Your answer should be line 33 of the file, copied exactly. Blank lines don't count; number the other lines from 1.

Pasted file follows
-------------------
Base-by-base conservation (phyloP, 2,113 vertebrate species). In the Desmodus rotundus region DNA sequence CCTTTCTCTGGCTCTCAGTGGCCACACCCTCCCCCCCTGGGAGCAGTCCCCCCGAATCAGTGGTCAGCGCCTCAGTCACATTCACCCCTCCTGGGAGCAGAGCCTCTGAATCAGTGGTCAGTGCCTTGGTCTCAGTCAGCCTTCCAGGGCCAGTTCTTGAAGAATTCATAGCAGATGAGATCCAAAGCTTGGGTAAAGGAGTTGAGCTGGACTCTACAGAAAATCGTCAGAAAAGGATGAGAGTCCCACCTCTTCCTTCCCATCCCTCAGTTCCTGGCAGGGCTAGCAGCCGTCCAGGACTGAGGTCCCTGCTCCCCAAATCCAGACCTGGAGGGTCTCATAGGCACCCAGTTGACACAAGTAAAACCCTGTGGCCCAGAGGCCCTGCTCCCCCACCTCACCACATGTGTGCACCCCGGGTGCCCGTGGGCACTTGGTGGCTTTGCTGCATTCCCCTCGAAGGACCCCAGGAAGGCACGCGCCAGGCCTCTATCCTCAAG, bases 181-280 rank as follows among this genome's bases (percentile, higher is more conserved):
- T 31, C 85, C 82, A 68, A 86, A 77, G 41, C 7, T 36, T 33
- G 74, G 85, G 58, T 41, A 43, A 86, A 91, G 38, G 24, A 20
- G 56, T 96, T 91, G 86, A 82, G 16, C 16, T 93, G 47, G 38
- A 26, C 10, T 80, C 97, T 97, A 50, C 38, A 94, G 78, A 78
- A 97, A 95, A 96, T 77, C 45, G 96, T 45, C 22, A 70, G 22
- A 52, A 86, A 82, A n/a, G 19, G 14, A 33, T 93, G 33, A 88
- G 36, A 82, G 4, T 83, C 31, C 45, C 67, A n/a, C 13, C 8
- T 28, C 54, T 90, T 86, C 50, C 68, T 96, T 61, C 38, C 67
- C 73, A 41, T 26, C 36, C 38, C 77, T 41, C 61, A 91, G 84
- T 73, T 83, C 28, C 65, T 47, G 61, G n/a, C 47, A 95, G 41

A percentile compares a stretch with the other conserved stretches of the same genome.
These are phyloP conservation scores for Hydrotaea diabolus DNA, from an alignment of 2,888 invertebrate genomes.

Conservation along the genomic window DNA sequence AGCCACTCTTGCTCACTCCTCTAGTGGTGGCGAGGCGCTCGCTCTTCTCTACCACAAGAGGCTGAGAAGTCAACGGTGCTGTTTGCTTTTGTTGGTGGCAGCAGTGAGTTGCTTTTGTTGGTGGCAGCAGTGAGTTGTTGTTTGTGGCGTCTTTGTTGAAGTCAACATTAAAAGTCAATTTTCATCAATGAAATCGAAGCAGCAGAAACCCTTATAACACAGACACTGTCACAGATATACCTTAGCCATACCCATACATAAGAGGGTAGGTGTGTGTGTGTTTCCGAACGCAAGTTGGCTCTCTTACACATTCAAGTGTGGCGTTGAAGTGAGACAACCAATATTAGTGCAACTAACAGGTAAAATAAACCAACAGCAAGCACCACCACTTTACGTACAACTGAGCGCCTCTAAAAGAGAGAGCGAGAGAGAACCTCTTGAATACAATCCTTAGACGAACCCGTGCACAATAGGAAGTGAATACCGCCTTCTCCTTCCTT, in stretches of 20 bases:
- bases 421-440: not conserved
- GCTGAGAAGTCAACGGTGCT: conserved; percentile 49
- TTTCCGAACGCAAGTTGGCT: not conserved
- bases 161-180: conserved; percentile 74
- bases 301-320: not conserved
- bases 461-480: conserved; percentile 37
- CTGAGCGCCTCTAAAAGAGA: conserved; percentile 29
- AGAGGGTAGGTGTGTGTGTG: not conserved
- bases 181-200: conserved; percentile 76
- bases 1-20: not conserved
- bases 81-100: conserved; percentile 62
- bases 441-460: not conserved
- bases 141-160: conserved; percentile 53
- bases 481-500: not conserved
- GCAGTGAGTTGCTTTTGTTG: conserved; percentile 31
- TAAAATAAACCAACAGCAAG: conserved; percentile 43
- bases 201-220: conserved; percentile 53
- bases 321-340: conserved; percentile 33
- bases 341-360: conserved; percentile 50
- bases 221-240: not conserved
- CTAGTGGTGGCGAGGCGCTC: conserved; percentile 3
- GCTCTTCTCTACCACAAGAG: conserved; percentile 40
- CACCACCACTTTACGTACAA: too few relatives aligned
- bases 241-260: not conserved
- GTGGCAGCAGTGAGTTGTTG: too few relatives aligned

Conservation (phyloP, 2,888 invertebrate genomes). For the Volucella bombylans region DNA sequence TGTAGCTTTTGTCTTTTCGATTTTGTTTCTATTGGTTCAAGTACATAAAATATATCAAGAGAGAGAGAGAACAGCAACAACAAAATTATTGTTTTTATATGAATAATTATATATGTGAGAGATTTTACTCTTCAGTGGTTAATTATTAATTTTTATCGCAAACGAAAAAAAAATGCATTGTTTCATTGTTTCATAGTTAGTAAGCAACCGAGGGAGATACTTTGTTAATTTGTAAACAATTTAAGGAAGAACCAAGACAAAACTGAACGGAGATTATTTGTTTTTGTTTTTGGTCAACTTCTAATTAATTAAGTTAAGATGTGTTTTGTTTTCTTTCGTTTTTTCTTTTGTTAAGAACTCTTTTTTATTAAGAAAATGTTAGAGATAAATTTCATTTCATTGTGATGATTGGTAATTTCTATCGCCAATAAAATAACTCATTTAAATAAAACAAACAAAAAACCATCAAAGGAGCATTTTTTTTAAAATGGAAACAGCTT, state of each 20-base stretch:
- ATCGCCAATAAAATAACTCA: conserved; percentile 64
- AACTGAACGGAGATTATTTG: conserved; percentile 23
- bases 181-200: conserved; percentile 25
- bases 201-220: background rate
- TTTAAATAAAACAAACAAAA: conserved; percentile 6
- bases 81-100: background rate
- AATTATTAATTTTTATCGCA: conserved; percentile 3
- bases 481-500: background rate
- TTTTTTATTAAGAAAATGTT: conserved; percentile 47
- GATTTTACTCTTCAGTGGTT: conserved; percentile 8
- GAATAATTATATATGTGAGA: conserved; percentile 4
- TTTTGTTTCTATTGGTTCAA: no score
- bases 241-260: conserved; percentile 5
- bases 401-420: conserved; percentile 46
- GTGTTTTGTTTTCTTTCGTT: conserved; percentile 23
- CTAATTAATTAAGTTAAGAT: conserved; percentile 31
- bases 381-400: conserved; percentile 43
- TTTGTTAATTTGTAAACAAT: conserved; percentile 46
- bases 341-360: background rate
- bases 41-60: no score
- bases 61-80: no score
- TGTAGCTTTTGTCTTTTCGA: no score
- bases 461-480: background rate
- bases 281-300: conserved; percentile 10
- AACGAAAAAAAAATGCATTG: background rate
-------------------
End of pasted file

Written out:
- bases 341-360: conserved; percentile 50